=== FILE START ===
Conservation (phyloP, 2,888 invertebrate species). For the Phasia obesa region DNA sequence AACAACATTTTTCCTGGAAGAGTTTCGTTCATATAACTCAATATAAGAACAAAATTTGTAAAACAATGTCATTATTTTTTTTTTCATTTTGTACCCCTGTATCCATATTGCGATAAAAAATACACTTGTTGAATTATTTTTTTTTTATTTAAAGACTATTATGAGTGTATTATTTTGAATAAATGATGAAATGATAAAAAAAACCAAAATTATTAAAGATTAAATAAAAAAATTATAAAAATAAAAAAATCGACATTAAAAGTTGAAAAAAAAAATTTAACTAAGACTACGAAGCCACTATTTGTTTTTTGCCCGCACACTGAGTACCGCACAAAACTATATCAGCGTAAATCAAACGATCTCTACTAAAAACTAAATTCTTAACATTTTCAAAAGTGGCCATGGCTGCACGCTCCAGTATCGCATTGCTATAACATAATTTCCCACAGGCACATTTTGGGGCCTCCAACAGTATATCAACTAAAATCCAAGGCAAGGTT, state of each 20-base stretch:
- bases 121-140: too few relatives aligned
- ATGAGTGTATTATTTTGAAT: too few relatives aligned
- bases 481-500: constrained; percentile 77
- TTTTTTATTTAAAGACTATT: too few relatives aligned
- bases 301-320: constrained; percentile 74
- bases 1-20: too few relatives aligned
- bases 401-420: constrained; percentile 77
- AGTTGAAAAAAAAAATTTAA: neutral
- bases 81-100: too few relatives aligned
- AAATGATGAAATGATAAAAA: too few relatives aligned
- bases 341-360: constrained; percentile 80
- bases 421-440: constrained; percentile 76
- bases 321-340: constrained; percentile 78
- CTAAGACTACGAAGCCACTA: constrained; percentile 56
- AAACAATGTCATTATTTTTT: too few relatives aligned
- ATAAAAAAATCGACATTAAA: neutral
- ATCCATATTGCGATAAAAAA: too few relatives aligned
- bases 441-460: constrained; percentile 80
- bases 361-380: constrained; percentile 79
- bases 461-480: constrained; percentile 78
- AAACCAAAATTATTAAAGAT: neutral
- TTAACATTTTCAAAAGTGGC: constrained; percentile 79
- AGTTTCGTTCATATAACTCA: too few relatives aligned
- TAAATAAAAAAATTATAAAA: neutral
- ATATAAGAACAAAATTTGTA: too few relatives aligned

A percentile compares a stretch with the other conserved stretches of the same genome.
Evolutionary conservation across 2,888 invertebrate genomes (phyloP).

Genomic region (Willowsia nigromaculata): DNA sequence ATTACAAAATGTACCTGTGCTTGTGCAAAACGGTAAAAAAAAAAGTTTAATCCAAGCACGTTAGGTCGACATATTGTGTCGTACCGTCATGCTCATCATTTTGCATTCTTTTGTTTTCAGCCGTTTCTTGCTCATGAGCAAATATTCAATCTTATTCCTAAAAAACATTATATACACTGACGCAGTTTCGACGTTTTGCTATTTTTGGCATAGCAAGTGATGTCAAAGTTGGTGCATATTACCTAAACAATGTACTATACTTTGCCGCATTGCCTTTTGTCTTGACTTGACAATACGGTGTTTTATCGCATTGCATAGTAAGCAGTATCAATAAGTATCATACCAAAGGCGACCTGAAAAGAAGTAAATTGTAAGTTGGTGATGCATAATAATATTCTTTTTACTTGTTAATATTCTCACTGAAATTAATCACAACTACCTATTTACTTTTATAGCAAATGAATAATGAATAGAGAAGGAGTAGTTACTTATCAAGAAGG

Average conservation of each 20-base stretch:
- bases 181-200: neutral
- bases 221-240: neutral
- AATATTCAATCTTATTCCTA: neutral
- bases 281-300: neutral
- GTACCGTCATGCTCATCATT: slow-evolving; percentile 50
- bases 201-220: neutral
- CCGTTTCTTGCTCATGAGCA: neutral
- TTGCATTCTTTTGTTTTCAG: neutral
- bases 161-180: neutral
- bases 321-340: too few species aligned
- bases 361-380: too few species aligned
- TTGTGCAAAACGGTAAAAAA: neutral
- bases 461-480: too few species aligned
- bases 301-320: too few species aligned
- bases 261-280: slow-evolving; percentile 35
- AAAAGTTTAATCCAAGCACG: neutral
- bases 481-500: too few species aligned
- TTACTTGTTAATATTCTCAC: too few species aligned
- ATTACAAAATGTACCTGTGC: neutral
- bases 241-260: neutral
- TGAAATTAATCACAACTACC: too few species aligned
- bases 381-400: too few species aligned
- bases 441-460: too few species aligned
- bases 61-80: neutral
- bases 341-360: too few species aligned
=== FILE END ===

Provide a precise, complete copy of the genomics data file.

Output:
Conservation (phyloP, 2,888 invertebrate species). For the Phasia obesa region DNA sequence AACAACATTTTTCCTGGAAGAGTTTCGTTCATATAACTCAATATAAGAACAAAATTTGTAAAACAATGTCATTATTTTTTTTTTCATTTTGTACCCCTGTATCCATATTGCGATAAAAAATACACTTGTTGAATTATTTTTTTTTTATTTAAAGACTATTATGAGTGTATTATTTTGAATAAATGATGAAATGATAAAAAAAACCAAAATTATTAAAGATTAAATAAAAAAATTATAAAAATAAAAAAATCGACATTAAAAGTTGAAAAAAAAAATTTAACTAAGACTACGAAGCCACTATTTGTTTTTTGCCCGCACACTGAGTACCGCACAAAACTATATCAGCGTAAATCAAACGATCTCTACTAAAAACTAAATTCTTAACATTTTCAAAAGTGGCCATGGCTGCACGCTCCAGTATCGCATTGCTATAACATAATTTCCCACAGGCACATTTTGGGGCCTCCAACAGTATATCAACTAAAATCCAAGGCAAGGTT, state of each 20-base stretch:
- bases 121-140: too few relatives aligned
- ATGAGTGTATTATTTTGAAT: too few relatives aligned
- bases 481-500: constrained; percentile 77
- TTTTTTATTTAAAGACTATT: too few relatives aligned
- bases 301-320: constrained; percentile 74
- bases 1-20: too few relatives aligned
- bases 401-420: constrained; percentile 77
- AGTTGAAAAAAAAAATTTAA: neutral
- bases 81-100: too few relatives aligned
- AAATGATGAAATGATAAAAA: too few relatives aligned
- bases 341-360: constrained; percentile 80
- bases 421-440: constrained; percentile 76
- bases 321-340: constrained; percentile 78
- CTAAGACTACGAAGCCACTA: constrained; percentile 56
- AAACAATGTCATTATTTTTT: too few relatives aligned
- ATAAAAAAATCGACATTAAA: neutral
- ATCCATATTGCGATAAAAAA: too few relatives aligned
- bases 441-460: constrained; percentile 80
- bases 361-380: constrained; percentile 79
- bases 461-480: constrained; percentile 78
- AAACCAAAATTATTAAAGAT: neutral
- TTAACATTTTCAAAAGTGGC: constrained; percentile 79
- AGTTTCGTTCATATAACTCA: too few relatives aligned
- TAAATAAAAAAATTATAAAA: neutral
- ATATAAGAACAAAATTTGTA: too few relatives aligned

A percentile compares a stretch with the other conserved stretches of the same genome.
Evolutionary conservation across 2,888 invertebrate genomes (phyloP).

Genomic region (Willowsia nigromaculata): DNA sequence ATTACAAAATGTACCTGTGCTTGTGCAAAACGGTAAAAAAAAAAGTTTAATCCAAGCACGTTAGGTCGACATATTGTGTCGTACCGTCATGCTCATCATTTTGCATTCTTTTGTTTTCAGCCGTTTCTTGCTCATGAGCAAATATTCAATCTTATTCCTAAAAAACATTATATACACTGACGCAGTTTCGACGTTTTGCTATTTTTGGCATAGCAAGTGATGTCAAAGTTGGTGCATATTACCTAAACAATGTACTATACTTTGCCGCATTGCCTTTTGTCTTGACTTGACAATACGGTGTTTTATCGCATTGCATAGTAAGCAGTATCAATAAGTATCATACCAAAGGCGACCTGAAAAGAAGTAAATTGTAAGTTGGTGATGCATAATAATATTCTTTTTACTTGTTAATATTCTCACTGAAATTAATCACAACTACCTATTTACTTTTATAGCAAATGAATAATGAATAGAGAAGGAGTAGTTACTTATCAAGAAGG

Average conservation of each 20-base stretch:
- bases 181-200: neutral
- bases 221-240: neutral
- AATATTCAATCTTATTCCTA: neutral
- bases 281-300: neutral
- GTACCGTCATGCTCATCATT: slow-evolving; percentile 50
- bases 201-220: neutral
- CCGTTTCTTGCTCATGAGCA: neutral
- TTGCATTCTTTTGTTTTCAG: neutral
- bases 161-180: neutral
- bases 321-340: too few species aligned
- bases 361-380: too few species aligned
- TTGTGCAAAACGGTAAAAAA: neutral
- bases 461-480: too few species aligned
- bases 301-320: too few species aligned
- bases 261-280: slow-evolving; percentile 35
- AAAAGTTTAATCCAAGCACG: neutral
- bases 481-500: too few species aligned
- TTACTTGTTAATATTCTCAC: too few species aligned
- ATTACAAAATGTACCTGTGC: neutral
- bases 241-260: neutral
- TGAAATTAATCACAACTACC: too few species aligned
- bases 381-400: too few species aligned
- bases 441-460: too few species aligned
- bases 61-80: neutral
- bases 341-360: too few species aligned